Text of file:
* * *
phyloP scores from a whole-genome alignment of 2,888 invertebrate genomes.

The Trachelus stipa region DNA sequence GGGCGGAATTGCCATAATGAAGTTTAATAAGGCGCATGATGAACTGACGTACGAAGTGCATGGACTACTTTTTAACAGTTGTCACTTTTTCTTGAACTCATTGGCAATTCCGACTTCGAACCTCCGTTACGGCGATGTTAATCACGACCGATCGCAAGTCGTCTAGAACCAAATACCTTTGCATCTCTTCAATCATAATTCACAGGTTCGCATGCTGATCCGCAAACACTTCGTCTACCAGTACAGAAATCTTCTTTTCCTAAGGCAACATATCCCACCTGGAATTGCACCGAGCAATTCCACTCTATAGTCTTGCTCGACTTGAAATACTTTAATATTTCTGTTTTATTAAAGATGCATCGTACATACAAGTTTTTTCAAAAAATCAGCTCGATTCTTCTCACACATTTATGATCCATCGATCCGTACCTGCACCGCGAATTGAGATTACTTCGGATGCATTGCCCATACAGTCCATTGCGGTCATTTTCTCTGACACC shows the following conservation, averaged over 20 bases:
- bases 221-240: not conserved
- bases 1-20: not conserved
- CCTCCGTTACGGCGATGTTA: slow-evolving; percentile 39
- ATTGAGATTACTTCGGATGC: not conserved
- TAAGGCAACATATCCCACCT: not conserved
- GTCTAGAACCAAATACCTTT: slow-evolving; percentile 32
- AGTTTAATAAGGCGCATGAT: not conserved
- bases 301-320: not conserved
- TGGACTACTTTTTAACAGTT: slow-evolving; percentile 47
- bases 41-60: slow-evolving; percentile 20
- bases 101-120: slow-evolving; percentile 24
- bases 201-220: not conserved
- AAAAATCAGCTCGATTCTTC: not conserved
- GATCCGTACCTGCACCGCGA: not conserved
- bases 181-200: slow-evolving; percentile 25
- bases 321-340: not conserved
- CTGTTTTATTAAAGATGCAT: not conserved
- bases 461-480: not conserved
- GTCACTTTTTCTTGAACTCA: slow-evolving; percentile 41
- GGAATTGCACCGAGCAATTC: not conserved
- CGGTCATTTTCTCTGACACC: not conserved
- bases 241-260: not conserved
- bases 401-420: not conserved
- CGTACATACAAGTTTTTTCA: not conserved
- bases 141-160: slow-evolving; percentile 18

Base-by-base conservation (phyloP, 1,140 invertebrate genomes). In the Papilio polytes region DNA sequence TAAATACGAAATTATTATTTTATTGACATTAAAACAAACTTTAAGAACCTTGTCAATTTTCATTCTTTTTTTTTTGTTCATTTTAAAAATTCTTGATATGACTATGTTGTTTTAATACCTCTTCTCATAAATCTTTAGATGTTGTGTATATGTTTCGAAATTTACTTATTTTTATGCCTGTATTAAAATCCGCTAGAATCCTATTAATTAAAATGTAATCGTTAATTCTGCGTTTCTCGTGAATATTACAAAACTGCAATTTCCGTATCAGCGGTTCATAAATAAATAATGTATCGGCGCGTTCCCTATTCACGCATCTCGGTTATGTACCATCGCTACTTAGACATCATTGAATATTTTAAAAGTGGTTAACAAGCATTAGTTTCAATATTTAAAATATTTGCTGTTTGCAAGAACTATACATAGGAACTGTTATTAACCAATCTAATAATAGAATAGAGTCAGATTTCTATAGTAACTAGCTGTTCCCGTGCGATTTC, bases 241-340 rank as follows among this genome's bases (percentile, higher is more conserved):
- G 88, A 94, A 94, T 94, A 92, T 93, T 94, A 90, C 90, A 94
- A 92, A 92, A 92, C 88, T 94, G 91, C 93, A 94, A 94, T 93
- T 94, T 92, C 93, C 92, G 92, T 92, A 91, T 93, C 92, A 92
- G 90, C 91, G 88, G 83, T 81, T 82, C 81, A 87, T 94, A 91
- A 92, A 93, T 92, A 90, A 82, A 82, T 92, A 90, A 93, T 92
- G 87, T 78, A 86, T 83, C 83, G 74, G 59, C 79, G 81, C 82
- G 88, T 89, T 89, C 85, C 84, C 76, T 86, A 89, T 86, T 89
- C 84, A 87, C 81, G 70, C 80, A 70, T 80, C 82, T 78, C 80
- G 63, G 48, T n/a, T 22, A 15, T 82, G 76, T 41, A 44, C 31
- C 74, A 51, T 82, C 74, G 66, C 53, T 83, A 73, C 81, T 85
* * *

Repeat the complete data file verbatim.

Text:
phyloP scores from a whole-genome alignment of 2,888 invertebrate genomes.

The Trachelus stipa region DNA sequence GGGCGGAATTGCCATAATGAAGTTTAATAAGGCGCATGATGAACTGACGTACGAAGTGCATGGACTACTTTTTAACAGTTGTCACTTTTTCTTGAACTCATTGGCAATTCCGACTTCGAACCTCCGTTACGGCGATGTTAATCACGACCGATCGCAAGTCGTCTAGAACCAAATACCTTTGCATCTCTTCAATCATAATTCACAGGTTCGCATGCTGATCCGCAAACACTTCGTCTACCAGTACAGAAATCTTCTTTTCCTAAGGCAACATATCCCACCTGGAATTGCACCGAGCAATTCCACTCTATAGTCTTGCTCGACTTGAAATACTTTAATATTTCTGTTTTATTAAAGATGCATCGTACATACAAGTTTTTTCAAAAAATCAGCTCGATTCTTCTCACACATTTATGATCCATCGATCCGTACCTGCACCGCGAATTGAGATTACTTCGGATGCATTGCCCATACAGTCCATTGCGGTCATTTTCTCTGACACC shows the following conservation, averaged over 20 bases:
- bases 221-240: not conserved
- bases 1-20: not conserved
- CCTCCGTTACGGCGATGTTA: slow-evolving; percentile 39
- ATTGAGATTACTTCGGATGC: not conserved
- TAAGGCAACATATCCCACCT: not conserved
- GTCTAGAACCAAATACCTTT: slow-evolving; percentile 32
- AGTTTAATAAGGCGCATGAT: not conserved
- bases 301-320: not conserved
- TGGACTACTTTTTAACAGTT: slow-evolving; percentile 47
- bases 41-60: slow-evolving; percentile 20
- bases 101-120: slow-evolving; percentile 24
- bases 201-220: not conserved
- AAAAATCAGCTCGATTCTTC: not conserved
- GATCCGTACCTGCACCGCGA: not conserved
- bases 181-200: slow-evolving; percentile 25
- bases 321-340: not conserved
- CTGTTTTATTAAAGATGCAT: not conserved
- bases 461-480: not conserved
- GTCACTTTTTCTTGAACTCA: slow-evolving; percentile 41
- GGAATTGCACCGAGCAATTC: not conserved
- CGGTCATTTTCTCTGACACC: not conserved
- bases 241-260: not conserved
- bases 401-420: not conserved
- CGTACATACAAGTTTTTTCA: not conserved
- bases 141-160: slow-evolving; percentile 18

Base-by-base conservation (phyloP, 1,140 invertebrate genomes). In the Papilio polytes region DNA sequence TAAATACGAAATTATTATTTTATTGACATTAAAACAAACTTTAAGAACCTTGTCAATTTTCATTCTTTTTTTTTTGTTCATTTTAAAAATTCTTGATATGACTATGTTGTTTTAATACCTCTTCTCATAAATCTTTAGATGTTGTGTATATGTTTCGAAATTTACTTATTTTTATGCCTGTATTAAAATCCGCTAGAATCCTATTAATTAAAATGTAATCGTTAATTCTGCGTTTCTCGTGAATATTACAAAACTGCAATTTCCGTATCAGCGGTTCATAAATAAATAATGTATCGGCGCGTTCCCTATTCACGCATCTCGGTTATGTACCATCGCTACTTAGACATCATTGAATATTTTAAAAGTGGTTAACAAGCATTAGTTTCAATATTTAAAATATTTGCTGTTTGCAAGAACTATACATAGGAACTGTTATTAACCAATCTAATAATAGAATAGAGTCAGATTTCTATAGTAACTAGCTGTTCCCGTGCGATTTC, bases 241-340 rank as follows among this genome's bases (percentile, higher is more conserved):
- G 88, A 94, A 94, T 94, A 92, T 93, T 94, A 90, C 90, A 94
- A 92, A 92, A 92, C 88, T 94, G 91, C 93, A 94, A 94, T 93
- T 94, T 92, C 93, C 92, G 92, T 92, A 91, T 93, C 92, A 92
- G 90, C 91, G 88, G 83, T 81, T 82, C 81, A 87, T 94, A 91
- A 92, A 93, T 92, A 90, A 82, A 82, T 92, A 90, A 93, T 92
- G 87, T 78, A 86, T 83, C 83, G 74, G 59, C 79, G 81, C 82
- G 88, T 89, T 89, C 85, C 84, C 76, T 86, A 89, T 86, T 89
- C 84, A 87, C 81, G 70, C 80, A 70, T 80, C 82, T 78, C 80
- G 63, G 48, T n/a, T 22, A 15, T 82, G 76, T 41, A 44, C 31
- C 74, A 51, T 82, C 74, G 66, C 53, T 83, A 73, C 81, T 85